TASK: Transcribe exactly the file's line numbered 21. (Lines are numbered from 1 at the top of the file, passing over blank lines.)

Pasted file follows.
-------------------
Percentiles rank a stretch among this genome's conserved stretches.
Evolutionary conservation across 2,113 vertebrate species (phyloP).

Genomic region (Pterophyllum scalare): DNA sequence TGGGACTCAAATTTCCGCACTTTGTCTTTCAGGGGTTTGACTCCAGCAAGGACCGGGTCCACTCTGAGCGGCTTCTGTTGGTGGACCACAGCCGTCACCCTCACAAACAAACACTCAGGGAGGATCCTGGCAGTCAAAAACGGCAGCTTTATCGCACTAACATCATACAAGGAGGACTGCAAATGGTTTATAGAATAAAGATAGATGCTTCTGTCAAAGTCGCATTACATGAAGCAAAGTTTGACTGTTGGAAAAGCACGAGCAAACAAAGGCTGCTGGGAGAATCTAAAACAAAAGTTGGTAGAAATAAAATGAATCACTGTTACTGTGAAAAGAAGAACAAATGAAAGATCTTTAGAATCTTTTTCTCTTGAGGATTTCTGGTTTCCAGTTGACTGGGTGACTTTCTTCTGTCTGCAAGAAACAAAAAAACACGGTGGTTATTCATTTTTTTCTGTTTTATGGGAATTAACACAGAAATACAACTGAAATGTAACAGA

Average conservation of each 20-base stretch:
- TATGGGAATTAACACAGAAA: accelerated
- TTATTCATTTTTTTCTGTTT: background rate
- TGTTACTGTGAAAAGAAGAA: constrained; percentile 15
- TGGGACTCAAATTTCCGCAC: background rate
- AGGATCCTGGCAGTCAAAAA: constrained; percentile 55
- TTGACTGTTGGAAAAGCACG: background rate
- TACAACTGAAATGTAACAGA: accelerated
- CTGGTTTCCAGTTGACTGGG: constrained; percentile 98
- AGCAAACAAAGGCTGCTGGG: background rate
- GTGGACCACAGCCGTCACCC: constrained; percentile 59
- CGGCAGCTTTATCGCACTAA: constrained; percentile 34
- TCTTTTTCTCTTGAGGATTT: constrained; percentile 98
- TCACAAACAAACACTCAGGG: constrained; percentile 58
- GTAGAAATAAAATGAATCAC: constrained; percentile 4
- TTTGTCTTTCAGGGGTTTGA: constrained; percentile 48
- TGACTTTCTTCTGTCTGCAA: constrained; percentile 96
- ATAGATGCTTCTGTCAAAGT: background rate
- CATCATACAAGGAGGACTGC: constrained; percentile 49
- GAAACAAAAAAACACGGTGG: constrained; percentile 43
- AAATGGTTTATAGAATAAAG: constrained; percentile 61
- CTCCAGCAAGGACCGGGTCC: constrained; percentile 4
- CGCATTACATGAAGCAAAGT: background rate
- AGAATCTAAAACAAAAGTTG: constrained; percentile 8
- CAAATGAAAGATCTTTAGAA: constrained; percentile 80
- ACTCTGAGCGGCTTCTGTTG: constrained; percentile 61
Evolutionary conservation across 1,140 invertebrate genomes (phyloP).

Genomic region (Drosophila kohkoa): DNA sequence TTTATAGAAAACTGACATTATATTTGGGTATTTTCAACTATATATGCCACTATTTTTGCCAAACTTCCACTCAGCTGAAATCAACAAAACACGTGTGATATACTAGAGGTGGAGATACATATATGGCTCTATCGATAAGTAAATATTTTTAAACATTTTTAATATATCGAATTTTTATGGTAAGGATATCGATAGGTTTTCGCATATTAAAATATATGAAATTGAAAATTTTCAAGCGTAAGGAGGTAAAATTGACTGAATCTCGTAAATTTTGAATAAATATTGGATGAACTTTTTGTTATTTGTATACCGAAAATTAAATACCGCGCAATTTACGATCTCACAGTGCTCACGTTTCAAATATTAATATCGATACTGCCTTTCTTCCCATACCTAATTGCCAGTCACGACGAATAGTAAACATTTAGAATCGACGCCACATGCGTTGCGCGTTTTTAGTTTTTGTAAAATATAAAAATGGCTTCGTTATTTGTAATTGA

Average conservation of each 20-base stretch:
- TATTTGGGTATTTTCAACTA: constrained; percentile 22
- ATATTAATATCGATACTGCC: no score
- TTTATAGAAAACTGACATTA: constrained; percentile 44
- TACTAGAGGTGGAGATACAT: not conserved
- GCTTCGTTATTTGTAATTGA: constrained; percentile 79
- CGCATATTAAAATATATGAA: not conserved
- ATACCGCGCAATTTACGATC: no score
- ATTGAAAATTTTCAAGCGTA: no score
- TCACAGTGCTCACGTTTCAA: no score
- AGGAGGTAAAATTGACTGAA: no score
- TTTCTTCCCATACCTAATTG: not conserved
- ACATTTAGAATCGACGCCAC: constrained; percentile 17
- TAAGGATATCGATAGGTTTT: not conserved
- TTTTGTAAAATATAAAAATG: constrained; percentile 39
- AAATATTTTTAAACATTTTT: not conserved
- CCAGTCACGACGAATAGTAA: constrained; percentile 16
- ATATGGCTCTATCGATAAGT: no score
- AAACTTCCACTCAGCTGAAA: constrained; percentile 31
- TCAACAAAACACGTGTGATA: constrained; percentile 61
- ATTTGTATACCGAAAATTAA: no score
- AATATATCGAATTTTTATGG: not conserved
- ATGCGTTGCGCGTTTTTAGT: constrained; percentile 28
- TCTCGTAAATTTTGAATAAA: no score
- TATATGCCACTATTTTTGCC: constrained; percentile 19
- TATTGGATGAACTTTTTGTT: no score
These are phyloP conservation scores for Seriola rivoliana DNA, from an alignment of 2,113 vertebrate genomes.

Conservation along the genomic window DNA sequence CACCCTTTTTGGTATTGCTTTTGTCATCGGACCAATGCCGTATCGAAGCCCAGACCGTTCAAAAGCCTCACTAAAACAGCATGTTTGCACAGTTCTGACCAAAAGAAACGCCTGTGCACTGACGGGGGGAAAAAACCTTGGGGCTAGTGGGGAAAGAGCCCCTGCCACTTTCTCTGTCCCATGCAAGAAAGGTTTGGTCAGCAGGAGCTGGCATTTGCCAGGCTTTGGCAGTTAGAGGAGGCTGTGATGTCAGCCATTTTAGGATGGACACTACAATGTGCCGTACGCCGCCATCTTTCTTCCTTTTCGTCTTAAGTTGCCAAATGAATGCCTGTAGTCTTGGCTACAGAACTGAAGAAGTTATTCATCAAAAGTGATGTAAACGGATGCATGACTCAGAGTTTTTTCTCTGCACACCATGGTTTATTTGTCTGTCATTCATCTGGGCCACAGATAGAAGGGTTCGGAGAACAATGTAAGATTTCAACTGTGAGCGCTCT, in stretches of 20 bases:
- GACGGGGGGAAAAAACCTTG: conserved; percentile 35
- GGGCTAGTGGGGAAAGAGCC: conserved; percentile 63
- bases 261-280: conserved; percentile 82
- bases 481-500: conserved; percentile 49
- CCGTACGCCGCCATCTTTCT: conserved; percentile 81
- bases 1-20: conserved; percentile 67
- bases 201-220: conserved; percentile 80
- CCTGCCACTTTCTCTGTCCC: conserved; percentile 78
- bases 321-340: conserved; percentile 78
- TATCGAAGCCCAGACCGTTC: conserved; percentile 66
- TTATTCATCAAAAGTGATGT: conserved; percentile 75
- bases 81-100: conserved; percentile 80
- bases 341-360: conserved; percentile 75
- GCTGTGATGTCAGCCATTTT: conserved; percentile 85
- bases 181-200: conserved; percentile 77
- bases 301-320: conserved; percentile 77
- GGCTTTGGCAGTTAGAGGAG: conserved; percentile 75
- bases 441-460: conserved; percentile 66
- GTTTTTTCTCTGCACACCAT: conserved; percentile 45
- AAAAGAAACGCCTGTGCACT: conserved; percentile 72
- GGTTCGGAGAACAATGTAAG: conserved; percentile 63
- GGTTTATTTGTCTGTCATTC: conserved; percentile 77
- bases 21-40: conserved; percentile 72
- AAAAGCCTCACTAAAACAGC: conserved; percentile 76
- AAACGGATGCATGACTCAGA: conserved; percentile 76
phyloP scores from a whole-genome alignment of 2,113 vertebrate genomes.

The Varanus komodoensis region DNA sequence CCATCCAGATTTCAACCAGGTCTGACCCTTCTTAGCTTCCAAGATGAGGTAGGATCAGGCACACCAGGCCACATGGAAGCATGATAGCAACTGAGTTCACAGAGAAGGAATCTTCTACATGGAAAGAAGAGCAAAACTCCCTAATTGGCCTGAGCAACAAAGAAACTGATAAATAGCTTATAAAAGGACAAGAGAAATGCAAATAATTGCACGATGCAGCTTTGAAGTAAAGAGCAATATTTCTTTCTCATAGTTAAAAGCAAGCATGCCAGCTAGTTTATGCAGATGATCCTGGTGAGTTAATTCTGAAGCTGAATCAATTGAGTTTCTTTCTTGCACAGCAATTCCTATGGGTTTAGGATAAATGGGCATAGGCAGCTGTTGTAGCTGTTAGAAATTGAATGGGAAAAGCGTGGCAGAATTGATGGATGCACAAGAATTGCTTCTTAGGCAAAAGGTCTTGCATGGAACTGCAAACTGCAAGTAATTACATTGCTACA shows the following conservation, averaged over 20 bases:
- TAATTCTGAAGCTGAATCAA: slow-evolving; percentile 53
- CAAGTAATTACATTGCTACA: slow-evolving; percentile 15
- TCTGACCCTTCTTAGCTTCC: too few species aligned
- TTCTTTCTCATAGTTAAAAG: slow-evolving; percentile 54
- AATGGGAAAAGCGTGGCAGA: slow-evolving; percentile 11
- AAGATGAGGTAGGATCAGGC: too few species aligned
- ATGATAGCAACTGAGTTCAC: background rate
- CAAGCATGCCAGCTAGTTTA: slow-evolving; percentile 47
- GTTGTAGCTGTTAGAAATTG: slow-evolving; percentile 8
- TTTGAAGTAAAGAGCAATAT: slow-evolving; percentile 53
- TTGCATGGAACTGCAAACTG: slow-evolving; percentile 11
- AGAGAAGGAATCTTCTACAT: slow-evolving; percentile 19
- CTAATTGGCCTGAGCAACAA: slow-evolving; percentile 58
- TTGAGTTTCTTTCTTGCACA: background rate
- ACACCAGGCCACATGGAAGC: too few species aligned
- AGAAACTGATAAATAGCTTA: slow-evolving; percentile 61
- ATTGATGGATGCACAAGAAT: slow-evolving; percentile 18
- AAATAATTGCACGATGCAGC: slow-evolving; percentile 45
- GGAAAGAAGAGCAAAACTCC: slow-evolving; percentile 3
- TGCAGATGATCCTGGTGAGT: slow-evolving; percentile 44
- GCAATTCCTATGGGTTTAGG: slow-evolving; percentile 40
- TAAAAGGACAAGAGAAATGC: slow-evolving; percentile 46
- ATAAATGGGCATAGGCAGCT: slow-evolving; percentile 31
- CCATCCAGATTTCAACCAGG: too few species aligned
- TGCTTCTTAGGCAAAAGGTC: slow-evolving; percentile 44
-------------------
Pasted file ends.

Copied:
- ATAGATGCTTCTGTCAAAGT: background rate